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Elderly Drivers with Cognitive Impairment


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121. Peginterferon beta-1a for treating relapsing–remitting multiple sclerosis

reserved. Subject to Notice of rights ( conditions#notice-of-rights). Page 6 of 18gait, speech problems, incontinence, visual disturbance and cognitive impairment. The committee noted that reducing the frequency of relapses was a key outcome for people with the condition. It considered whether there was a clinically meaningful reduction in the number of relapses. The patient and clinical experts explained that even 1 mild relapse can be devastating and can affect (...) . All rights reserved. Subject to Notice of rights ( conditions#notice-of-rights). Page 12 of 18noted that older people were more likely to be in a higher EDSS score group in the model (in which higher EDSS scores were associated with a worse utility value), and that the Orme et al. and Thompson et al. studies differed with respect to age, which could have led to different model predictions. The committee agreed that, because the utility values seemed to be a key

2020 National Institute for Health and Clinical Excellence - Technology Appraisals

122. Suspected neurological conditions: recognition and referral

of 73Contents Contents Overview 6 Who is it for? 6 Recommendations for adults aged over 16 7 1.1 Blackouts in adults 7 1.2 Dizziness and vertigo in adults 7 1.3 Facial pain, atraumatic 9 1.4 Gait unsteadiness 10 1.5 Handwriting difficulties 11 1.6 Headaches in adults 12 1.7 Limb or facial weakness in adults 12 1.8 Memory failure and cognitive deterioration 14 1.9 Posture distortion in adults 16 1.10 Sensory symptoms including tingling or numbness in adults 16 1.11 Sleep disorders in adults 19 1.12 Smell (...) 1.31 Tics and involuntary movements in children 38 1.32 Tremor in children 39 T erms used in this guideline 40 Refer immediately 40 Refer urgently 40 Refer 40 Consider referring 40 Dizziness 40 Functional neurological disorder 40 Radiculopathy 40 Rationale: recommendations for adults aged over 16 41 Blackouts in adults 41 Dizziness and vertigo in adults 41 Facial pain, atraumatic 43 Gait unsteadiness 44 Handwriting difficulties 45 Limb or facial weakness in adults 45 Memory failure and cognitive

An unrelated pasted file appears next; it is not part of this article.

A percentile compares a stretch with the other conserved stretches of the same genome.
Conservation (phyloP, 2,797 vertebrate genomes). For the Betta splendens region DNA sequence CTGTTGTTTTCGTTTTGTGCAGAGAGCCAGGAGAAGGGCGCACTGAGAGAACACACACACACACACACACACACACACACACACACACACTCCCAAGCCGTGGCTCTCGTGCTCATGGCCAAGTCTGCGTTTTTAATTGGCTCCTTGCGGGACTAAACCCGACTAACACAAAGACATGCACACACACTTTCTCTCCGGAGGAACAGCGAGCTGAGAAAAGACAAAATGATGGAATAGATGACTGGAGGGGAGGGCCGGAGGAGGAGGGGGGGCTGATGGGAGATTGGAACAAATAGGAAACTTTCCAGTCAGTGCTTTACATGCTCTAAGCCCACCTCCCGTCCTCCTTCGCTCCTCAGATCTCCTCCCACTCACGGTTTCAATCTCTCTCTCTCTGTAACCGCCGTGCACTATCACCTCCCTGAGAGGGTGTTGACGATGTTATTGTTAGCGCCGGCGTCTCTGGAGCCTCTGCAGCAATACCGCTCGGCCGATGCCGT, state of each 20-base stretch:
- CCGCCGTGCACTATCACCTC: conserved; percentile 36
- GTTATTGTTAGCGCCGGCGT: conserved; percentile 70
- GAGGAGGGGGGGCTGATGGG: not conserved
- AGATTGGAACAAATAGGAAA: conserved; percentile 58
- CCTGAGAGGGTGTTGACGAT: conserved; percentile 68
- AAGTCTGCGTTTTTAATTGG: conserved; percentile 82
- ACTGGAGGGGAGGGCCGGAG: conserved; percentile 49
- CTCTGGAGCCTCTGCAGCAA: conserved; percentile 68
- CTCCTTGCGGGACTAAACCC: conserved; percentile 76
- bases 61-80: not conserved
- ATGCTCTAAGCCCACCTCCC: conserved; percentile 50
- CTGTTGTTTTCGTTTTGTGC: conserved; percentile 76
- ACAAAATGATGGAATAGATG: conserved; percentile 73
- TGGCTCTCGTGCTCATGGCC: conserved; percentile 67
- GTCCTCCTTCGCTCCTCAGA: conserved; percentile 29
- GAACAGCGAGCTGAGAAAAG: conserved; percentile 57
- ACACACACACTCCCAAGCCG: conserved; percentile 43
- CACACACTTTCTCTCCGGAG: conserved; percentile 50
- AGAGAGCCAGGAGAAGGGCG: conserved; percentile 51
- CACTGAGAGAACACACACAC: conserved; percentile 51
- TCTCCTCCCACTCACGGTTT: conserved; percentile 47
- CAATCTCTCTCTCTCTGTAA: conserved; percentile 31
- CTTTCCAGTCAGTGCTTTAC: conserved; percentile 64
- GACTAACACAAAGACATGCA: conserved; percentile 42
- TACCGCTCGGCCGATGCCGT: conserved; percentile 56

2019 National Institute for Health and Clinical Excellence - Clinical Guidelines

123. Specialist neonatal respiratory care for babies born preterm

than 2 standard deviations [SD] below normal on validated assessment scales, or a score of less than 70 on the Bayley II scale of infant development mental developmental index [MDI] or psychomotor developmental index [PDI], or complete inability to assign score because of cerebral palsy or severe cognitive delay) moderate (score of 1 to 2 SD below normal on validated assessment scales, or a score of 70 to 84 on the Bayley II scale of infant development MDI or PDI) neurosensory impairment (reported (...) as presence or absence of condition, not severity): severe hearing impairment (for example, deaf) severe visual impairment (for example, blind). Specialist neonatal respiratory care for babies born preterm (NG124) © NICE 2019. All rights reserved. Subject to Notice of rights ( conditions#notice-of-rights). Page 22 of 53Non-in Non-invasiv vasive v e ventilation entilation Administration of respiratory support using a ventilator or flow driver, but not via an endotracheal

2019 National Institute for Health and Clinical Excellence - Clinical Guidelines

124. Cognitive reserve

cognitive testing. Conversely anyone who has used these instruments clinically knows that they can yield false positives in people with very low reserve. From this point of view the concept of "adequate level of challenge" easily emerges. Conceivably one could measure cognitive reserve and then offer specifically tailored tests that would pose enough level of challenge to accurately detect early cognitive impairment both in individuals with high and low reserve. This has implications for treatment (...) : a study of aging male twins. Journals of Gerontology Series B: Psychological Sciences and Social Sciences . 57(2):P133-43 Plomin R, Pedersen NL, Lichtenstein P, McClearn GE (1994). "Variability and stability in cognitive abilities are largely genetic later in life". Behavioral Genetics . 24 (3): 207–15. : . . Bennett DA; et al. (Jan 2014). . Acta Neuropathol . 127 (1): 137–50. : . . . Richards M, Sacker A (2003). "Lifetime antecedents of cognitive reserve". Journal of Clinical and Experimental

2012 Wikipedia

125. Canadian Stroke Best Practice recommendations: rehabilitation, recovery, and community participation following stroke. Part one: rehabilitation and recovery following stroke; 6th edition update 2019

, essential for helping patients to regain lost skills, relearn tasks, and regain independence. Following a stroke, many people typically require rehabilitation for persisting deficits related to hemiparesis, upper-limb dysfunction, pain, impaired balance, swallowing, and vision, neglect, and limitations with mobility, activities of daily living, and communication. This module addresses interventions related to these issues as well as the structure in which they are provided, since rehabilitation can (...) , spasticity, dysphagia, aphasia, visual perception Received: 11 November 2019; accepted: 25 November 2019 Introduction Globally, new data from the Global Burden of Disease reports one in four people will have a stroke in their lifetime. 1 In 2013, stroke was the second most common cause of all deaths (11.8%), behind ischemic heart dis- ease (14.8%). 2 In 2017, the age standardized mortality rate for stroke was 80.5 per 100,000 population, repre- senting a 13.6% decline since 2007. 3 The drop in mor